Franklin Wayne Outten: https://orcid.org/0000-0002-9095-0194

Document Type



Iron is critical for virtually all organisms, yet major questions remain regarding the systems' level understanding of iron in whole cells. Here, we obtained Mössbauer and EPR spectra of Escherichia coli cells prepared under different nutrient iron concentrations, carbon sources, growth phases, and O2 concentrations to better understand their global iron content. We investigated wild-type cells and those lacking Fur, FtnA, Bfr, and Dps proteins. The coarse-grain iron content of exponentially growing cells consisted of iron-sulfur clusters, variable amounts of nonheme high-spin FeII species, and an unassigned residual quadrupole doublet. The iron in stationary-phase cells was dominated by magnetically-ordered FeIII ions due to oxyhydroxide nanoparticles. Analysis of cytosolic extracts by size-exclusion chromatography detected by an online inductively-coupled plasma mass spectrometer revealed a low-molecular-mass (4LMM) FeII pool consisting of two iron complexes with masses of ~ 500 (major) and ~1300 (minor) Da. They appeared to be high-spin FeII species with mostly O donor ligands, perhaps a few N donors, and probably no S donor. Surprisingly, the iron content of E. coli and its reactivity with O2 were remarkably similar to those of mitochondria. In both cases, a "respiratory shield" composed of membrane-bound iron-rich respiratory complexes may protect the LMM FeII pool from reacting with O2. When exponentially growing cells transition to stationary phase, the shield deactivates as metabolic activity declines. Given the universality of oxidative phosphorylation in aerobic biology, the iron content and respiratory shield in other aerobic prokaryotes might be similar to those of E. coli and mitochondria.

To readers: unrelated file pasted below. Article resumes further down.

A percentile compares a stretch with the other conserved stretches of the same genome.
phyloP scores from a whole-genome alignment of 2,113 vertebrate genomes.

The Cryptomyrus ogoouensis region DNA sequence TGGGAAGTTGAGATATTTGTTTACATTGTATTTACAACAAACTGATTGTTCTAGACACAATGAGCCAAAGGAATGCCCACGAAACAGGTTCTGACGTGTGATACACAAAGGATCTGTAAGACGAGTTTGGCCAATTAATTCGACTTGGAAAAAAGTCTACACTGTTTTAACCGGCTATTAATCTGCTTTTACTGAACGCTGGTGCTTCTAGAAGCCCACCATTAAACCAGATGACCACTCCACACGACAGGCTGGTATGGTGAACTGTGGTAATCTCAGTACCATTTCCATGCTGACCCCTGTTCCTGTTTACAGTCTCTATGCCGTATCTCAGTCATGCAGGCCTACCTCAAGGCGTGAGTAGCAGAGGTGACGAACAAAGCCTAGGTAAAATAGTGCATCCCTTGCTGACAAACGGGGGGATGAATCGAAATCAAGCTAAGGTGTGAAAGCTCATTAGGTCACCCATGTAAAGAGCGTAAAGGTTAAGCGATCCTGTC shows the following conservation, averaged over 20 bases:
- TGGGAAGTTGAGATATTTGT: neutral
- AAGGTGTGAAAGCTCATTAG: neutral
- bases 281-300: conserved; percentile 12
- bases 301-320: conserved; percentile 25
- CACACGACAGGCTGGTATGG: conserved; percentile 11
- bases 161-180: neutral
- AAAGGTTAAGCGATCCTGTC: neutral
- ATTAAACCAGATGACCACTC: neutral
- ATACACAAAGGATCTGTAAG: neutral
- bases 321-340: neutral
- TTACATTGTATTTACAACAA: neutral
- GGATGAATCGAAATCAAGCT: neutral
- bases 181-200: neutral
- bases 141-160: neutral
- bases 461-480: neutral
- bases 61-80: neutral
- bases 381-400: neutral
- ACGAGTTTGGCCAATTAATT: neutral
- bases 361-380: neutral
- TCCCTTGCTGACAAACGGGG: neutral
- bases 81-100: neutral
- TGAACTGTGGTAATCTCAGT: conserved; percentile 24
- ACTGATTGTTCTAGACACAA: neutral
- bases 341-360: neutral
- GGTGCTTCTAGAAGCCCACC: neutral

Digital Object Identifier (DOI)


© 2019 Wofford et al. Published under exclusive license by The American Society for Biochemistry and Molecular Biology, Inc.

Included in

Biology Commons